So I read this article on Segway Theory by Chris Marion and I didn't really understand the math behind it; I only understood the concepts of the algorithms. Could someone please paraphrase the algorithms so I can understand them, especially because I am going into Algebra 2 as a freshman and have never taken calculus. I am definitely confused on converting the voltages of the sensors into acceleration and angular velocity and also the filter algorithms.

If you really want to understand control theory, you need to have had courses in algebra, trigonometry, matrix theory (linear algebra) and calculus, ending up with a decent understanding that material.

There is no getting around it.

However, the Segway is just a balancing robot and there are plenty of very simple approaches toward making one that works. Look for other websites, examples and explanations to get started.

If the segway center of gravity is below the segway axle center line, balancing should be fairly simple.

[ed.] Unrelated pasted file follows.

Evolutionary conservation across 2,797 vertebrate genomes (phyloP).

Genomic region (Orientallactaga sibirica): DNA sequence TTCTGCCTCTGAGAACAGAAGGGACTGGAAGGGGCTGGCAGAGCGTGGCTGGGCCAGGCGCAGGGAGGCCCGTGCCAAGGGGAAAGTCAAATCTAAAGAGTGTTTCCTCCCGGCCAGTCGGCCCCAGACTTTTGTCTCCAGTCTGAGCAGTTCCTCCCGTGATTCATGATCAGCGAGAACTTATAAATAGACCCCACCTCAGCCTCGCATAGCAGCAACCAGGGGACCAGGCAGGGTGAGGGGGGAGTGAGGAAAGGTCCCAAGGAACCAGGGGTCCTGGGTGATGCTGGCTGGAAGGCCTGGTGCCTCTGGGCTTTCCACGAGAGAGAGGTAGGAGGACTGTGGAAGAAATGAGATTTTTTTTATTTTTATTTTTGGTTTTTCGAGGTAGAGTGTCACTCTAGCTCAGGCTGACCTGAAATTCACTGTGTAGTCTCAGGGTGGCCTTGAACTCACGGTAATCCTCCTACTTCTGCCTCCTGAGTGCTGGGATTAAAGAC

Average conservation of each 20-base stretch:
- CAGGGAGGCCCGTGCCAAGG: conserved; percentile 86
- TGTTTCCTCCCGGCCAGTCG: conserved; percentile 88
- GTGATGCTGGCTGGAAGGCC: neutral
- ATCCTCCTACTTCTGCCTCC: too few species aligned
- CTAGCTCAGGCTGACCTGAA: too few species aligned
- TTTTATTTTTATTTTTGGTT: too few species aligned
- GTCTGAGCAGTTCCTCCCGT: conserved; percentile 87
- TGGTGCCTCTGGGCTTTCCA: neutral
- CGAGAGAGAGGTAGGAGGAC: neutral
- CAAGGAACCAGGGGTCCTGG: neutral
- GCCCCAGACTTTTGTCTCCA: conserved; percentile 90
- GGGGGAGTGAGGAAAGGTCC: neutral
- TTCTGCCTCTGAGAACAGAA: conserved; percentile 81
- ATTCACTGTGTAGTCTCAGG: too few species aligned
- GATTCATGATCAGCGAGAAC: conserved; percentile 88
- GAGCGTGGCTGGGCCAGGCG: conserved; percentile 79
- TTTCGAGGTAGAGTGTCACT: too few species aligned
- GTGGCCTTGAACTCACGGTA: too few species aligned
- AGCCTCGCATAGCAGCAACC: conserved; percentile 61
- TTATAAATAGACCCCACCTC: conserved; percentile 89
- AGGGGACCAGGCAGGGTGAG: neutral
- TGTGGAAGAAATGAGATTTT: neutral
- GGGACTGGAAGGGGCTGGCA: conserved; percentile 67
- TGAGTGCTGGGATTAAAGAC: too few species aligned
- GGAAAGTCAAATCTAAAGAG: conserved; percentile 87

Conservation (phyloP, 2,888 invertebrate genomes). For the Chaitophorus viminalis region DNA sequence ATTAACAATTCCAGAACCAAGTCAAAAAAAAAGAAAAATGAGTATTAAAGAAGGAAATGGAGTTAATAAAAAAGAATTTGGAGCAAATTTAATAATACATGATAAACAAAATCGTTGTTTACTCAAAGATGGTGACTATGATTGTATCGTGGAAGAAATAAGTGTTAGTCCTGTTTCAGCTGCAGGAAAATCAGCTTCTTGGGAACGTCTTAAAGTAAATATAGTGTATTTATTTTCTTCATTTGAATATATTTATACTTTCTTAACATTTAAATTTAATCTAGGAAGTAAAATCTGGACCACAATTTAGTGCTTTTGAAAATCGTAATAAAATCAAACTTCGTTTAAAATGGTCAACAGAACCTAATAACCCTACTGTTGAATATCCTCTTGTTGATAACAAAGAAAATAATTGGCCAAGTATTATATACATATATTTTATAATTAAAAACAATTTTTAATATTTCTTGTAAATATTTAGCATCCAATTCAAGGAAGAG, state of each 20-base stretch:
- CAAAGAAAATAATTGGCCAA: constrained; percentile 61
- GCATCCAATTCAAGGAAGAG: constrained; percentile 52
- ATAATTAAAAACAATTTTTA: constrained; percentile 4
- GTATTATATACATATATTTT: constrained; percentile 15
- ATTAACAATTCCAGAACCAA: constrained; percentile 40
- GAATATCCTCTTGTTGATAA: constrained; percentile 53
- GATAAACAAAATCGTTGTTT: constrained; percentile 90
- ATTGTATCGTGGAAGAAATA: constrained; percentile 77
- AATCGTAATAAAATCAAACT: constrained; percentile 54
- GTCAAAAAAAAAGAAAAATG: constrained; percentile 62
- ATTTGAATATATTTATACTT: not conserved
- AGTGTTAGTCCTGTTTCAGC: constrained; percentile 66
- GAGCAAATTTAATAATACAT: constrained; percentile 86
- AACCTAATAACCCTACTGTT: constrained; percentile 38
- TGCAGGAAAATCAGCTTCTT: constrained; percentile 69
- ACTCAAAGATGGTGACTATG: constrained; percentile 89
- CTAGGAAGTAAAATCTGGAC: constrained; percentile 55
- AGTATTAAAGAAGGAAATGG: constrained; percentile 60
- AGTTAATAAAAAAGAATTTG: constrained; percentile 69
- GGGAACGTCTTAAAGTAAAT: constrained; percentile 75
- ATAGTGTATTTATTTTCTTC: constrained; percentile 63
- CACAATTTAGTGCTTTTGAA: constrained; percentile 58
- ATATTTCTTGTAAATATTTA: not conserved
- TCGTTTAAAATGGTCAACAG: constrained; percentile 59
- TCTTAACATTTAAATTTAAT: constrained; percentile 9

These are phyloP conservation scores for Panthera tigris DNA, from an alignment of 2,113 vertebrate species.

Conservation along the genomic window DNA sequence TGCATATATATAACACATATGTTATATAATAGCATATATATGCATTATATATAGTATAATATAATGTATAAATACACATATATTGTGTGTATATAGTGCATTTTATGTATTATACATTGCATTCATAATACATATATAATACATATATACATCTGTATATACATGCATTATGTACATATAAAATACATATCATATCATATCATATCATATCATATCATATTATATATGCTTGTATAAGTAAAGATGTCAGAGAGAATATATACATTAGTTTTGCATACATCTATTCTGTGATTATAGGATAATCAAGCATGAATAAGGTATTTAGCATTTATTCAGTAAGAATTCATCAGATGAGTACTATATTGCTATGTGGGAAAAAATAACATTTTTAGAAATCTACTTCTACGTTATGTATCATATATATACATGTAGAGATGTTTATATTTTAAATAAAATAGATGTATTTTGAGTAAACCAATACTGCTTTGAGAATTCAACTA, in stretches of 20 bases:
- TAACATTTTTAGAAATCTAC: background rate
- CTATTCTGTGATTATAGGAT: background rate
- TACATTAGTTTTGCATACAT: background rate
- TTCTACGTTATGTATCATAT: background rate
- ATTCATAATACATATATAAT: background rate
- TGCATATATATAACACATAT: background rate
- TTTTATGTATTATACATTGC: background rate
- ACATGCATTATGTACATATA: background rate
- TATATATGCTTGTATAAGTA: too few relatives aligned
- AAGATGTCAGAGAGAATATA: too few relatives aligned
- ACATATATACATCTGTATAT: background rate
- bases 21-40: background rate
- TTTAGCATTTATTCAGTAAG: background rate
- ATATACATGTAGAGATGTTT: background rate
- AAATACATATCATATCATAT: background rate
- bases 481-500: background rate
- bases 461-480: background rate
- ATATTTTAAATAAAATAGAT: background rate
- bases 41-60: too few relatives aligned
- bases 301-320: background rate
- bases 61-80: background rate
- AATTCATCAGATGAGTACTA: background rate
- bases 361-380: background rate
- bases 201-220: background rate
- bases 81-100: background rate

If the segway center of gravity is below the segway axle center line,

getting it to fall over would be a challenge. Balancing would be trivial.

PaulS:

getting it to fall over would be a challenge. Balancing would be trivial.

Maybe we should build them with 15 foot diameter wheels and we could hang seats from the axel and that would keep the math easier, and it would be a lot of fun to build given the correct budget.

wwbrown:

Maybe we should build them with 15 foot diameter wheels and we could hang seats from the axel and that would keep the math easier, and it would be a lot of fun to build given the correct budget.

You wouldn't need that large of wheels:

...and yes, such a machine look hella fun (though it wouldn't be cheap to replicate)!

Let's see. How about 4-foot wheels and a seat? Or a monowheel?

I was thinking about the problem all wrong we just need smaller people not bigger wheels.